The problem arises due to the fact that these identifiers are by default, constant. This means that, anyone out there can grab those identifiers, add it to his or her own app, and use your beacons until you change the identifiers. Therefore it is very important that you frequently change (or randomize) the unique information broadcasted by your beacons. This way a hacker won’t be able to use the previously hacked values for a beacon because he or she wouldn’t know the new values unless he or she goes back to your store and scans them all once more. Thus the more often you shuffle, the more difficult it is for someone to hack your beacons. We at MobStac, strongly suggest that you change their values at least once a day, if you want to be sure that your beacons are used as you desire. We have already discussed a checklist on the various ways to assess beacon security in one of our earlier blogs.
4. Can an app distinguish between an original beacon and a beacon that has been hacked?
Yes, apps can be programmed to distinguish between an original beacon and one that has been hacked. This is solely based on the property that every beacon has a unique MAC address which unlike their identifiers (like Major number and Minor number) cannot be modified. Therefore although hackers can sniff out the MAC address along with the UUID, Major and Minor number of a beacon using BLE scanning device, they will not able to change the MAC address of the proxy beacon.
All you need to do is to program your app to look for the MAC address of the beacon along with its UUID, Major number and Minor number. The proxy beacon deployed by the hacker will broadcast a different MAC address, although the other identifier values might be the same. This way your app will be able to distinguish between an original beacon and a beacon that has been hacked.
5. I am a small time retailer. Will using beacons make sense for me? If so, how do I get started?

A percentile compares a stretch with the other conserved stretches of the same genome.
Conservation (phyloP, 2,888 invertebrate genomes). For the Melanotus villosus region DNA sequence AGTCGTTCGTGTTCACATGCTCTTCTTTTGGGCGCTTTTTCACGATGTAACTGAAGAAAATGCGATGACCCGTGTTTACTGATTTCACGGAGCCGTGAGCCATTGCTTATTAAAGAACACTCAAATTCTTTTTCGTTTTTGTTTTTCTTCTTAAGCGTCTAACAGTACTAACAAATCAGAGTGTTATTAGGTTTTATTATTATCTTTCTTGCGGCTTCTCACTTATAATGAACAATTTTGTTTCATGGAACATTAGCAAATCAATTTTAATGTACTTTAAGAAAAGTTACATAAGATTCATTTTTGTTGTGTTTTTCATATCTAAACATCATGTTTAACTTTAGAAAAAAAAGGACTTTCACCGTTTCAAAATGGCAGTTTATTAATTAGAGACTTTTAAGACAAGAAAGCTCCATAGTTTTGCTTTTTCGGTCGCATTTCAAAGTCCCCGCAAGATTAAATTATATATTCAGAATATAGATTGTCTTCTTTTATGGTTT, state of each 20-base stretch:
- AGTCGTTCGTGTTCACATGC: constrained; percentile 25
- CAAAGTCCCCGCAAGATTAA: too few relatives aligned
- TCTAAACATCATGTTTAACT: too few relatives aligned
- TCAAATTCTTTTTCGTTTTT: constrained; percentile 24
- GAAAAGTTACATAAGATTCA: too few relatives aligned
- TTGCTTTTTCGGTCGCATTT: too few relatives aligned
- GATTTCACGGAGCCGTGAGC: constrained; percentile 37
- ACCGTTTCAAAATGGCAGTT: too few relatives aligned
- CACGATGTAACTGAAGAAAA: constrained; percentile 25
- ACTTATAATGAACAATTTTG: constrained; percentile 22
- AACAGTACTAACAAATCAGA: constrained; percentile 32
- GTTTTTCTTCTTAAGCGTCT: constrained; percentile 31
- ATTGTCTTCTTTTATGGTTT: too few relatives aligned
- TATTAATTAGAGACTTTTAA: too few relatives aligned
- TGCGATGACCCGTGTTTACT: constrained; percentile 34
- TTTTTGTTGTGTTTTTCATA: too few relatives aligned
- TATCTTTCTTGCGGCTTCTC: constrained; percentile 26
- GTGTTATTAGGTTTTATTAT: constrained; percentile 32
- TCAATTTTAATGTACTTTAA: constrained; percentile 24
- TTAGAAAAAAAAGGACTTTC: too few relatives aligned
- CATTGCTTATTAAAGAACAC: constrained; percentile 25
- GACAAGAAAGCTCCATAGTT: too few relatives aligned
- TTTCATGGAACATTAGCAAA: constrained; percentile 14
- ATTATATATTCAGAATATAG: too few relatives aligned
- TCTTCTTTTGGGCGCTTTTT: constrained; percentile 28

Yes, whether you are a small time retailer or a big major brand like Target or Macy’s ,beacons can help you enhance customer experience by allowing you to make better data-driven decisions. In order to get started you need to decide on the kind of use case you plan to implement and get your hands on some beacons. A good practice is to start with a small pilot, with a limited set of people. We usually suggest our clients to try out simple use cases in their beacon pilot. These primarily include:
(c) Feedback Form (eg: feedback on the in-store shopping experience etc.)
This way, if you plan to test for say one of the above mentioned use cases at a small store of say about 500 sq ft), you will need a minimum of 3 beacons in total. For bigger stores of say 2500 sq ft you will need around 12 to 15 beacons per store. If you are planning a beacon pilot, take a look at Beaconstac, that includes everything you need to get started.
6. How do you integrate iBeacon technology and location services into an existing app?
This can be done easily with our Beaconstac SDK. All you need to do is link a beacon to a physical location (by choosing a latitude and longitude) and our SDK will take care of the rest of the location-based actions.
7. How do Eddystone beacons fit into the beacon space?
One of the major reasons for the excitement around Eddystone is its promise on app-liberation via the ‘Eddystone-URL’ packet that it broadcasts. The Eddystone-URL packet makes it possible for businesses to push content to a prospective customer’s smartphone even when it doesn’t have the business’ app installed on it.
The point to note here is that, currently there is only the ‘Physical Web’ app in Android that is capable of receiving this packet. In case of iOS, other than the ‘Physical Web’ app the Chrome browser also supports Eddystone-URLs, once you enable the ‘Today’ notification in your iOS device. This new Chrome feature works within the Chrome Today widget on the Notification Center Today view. It’s not that the Chrome browser will automatically open and show the web page.
8. What are MobStac’s plans with Eddystone?
Late last year we started shipping Eddystone compliant beacons. As part of our move towards dual support for iBeacon and Eddystone beacons, we have made available the ‘BeaconStone’ Android app – a useful scanner app that can detect both iBeacon and Eddystone-compliant beacons, from any manufacturer.
Using the app, you can:
– Filter beacons based on whether they’re broadcasting Eddystone or iBeacon packets
– Sort beacons by signal strength, major and minor numbers
– View telemetry information, temperature, and URL for Eddystone beacons
9. Do beacons provide infinite range? How does this differ when it comes to beacons with Wi-Fi connectivity?
No, beacons do not provide infinite range. In fact the range of a beacon is dependent on the battery that powers them. Most beacons run on AA batteries, which in most cases, have a maximum range of 50-120 feet. At the same time, smartphones and tablets can be made to broadcast as beacons to reach further distances, with a maximum range of 150-200-ft. Beacons with Wi-Fi connectivity also fall into this category with a maximum range of about 164 ft.